Now, the counterexample: Same scenario, but in response, the individual says, “Naw, I don’t need to think about it.  I just go on what my gut tells me.”  He goes out, parties, avoids “thinking” about it, and the next morning makes that “important” decision.  He remains happy with the decision made for the remainder of his life.  So, the obvious query: What advantage did one have over the other, and what fruitful outcome resulted from “thought” versus “thoughtlessness”?

Yet, we persistently hear the phrase, “I should have thought about it,” or “I should have given it more thought” — always implying that, had further reflection been accorded, had additional wisdom been sought, or multiples of contemplation allowed, ergo a different result would have been achieved.

The error in the logic of such thinking is that one assumes a necessary connection between “result” and the activity of “thinking”, when in fact it is the very activity itself which retains a value in and of itself.  “Thought,” “thinking” and “thoughtfulness” are activities which have a value by themselves.  The satisfaction of a result-oriented, retrospective according of value based upon an outcome achieved is to place the value upon the wrong end.

For Federal employees and U.S. Postal workers who are “thinking” and engaging in “thoughts” about preparing, formulating and filing for Federal Disability Retirement benefits, whether the Federal or Postal employee is under FERS, CSRS or CSRS Offset, there comes a time when a “decision” must be made.  “Thoughtfulness” is an activity worth engaging in, regardless of the outcome of the activity itself.

In engaging such an activity, it may be worthwhile to seek the advice of an attorney who specializes in Federal Disability Retirement Law — if only to consider the evolutionary advantages in thinking about thoughtful activities as opposed to the thoughtless decisions made by an unthinking thoughtlessness.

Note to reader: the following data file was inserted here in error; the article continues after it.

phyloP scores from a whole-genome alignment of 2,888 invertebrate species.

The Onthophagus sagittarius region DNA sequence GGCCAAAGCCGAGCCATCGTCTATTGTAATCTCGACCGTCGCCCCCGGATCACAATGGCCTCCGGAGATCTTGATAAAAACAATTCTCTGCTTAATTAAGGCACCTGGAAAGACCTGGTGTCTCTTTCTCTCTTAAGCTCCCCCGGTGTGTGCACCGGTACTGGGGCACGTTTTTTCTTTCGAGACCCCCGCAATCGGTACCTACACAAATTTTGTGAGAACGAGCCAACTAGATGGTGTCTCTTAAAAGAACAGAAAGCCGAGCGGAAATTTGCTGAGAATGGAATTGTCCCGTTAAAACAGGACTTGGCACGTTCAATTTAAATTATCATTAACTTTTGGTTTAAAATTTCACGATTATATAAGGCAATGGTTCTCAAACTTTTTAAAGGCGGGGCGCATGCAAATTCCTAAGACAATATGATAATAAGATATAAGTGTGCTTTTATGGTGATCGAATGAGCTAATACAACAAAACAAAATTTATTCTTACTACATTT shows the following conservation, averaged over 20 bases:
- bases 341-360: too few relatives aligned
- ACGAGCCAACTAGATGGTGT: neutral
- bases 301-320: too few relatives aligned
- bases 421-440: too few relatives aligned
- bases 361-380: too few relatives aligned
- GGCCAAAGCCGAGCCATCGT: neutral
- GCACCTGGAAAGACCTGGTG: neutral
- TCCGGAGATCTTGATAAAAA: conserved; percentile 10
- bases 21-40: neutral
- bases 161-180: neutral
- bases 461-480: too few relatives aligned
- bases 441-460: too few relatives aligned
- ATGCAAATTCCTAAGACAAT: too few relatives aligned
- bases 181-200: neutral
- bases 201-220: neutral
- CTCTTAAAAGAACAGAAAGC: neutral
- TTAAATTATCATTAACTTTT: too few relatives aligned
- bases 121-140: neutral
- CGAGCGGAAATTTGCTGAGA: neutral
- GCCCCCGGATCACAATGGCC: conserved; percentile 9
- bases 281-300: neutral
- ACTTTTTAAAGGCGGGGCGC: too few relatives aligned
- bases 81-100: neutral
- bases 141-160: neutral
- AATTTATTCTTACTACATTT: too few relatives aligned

Sincerely,

Robert R. McGill, Esquire

 

Federal Employee Disability Information: OPM’s Methodology

There may be a single criteria to meet, with subsets of requirements that must be complied with; yet, multiple methodologies in approaching the singular.  How can that be?  Isn’t it all simple, where you read what is required, then gather up all of the evidence that appears to meet it and simply send it all in?  That is the “volume methodology”.

Can a single sentence in a medical report ever meet the legal criteria in an OPM Disability Retirement case — i.e., a “qualitative” methodology, as opposed to a quantitative one?  Sometimes.

Isn’t the law clear in what is required, and isn’t it a matter of just amassing the medical evidence to meet the requirements as stated?  Hmmm…. For Federal employees and U.S. Postal workers who suffer from a medical condition such that the medical conditions prevent the Federal or Postal employee from performing one or more of the essential elements of one’s Federal or Postal job, it is important to understand, somewhat, OPM’s Methodology in reviewing and deciding upon a case.

First of all, not all medical conditions are equal.  Perhaps that is self-evident, but for the Federal or Postal employee who suffers from one or another medical condition, and must endure the daily pain, restriction and limitations imposed thereby, it may not be so self-evident.

Second, OPM is not some “neutral” Federal Agency that reviews a Federal Disability Retirement application with dispassionate objectivity, ready to grant an “approval” because you “believe” your medical evidence is “sufficient” to meet the legal requirements as stated.  Sufficiency is the gatekeeper that denies many a Federal Disability Retirement case — and it is not a methodology that is satisfied by quantitative (volume) means, not even necessarily by qualitative standards; rather, it is the reviewer (i.e., the “Medical Specialist” at OPM) who determines by some unknown and unknowable standard when the goal-post has been crossed.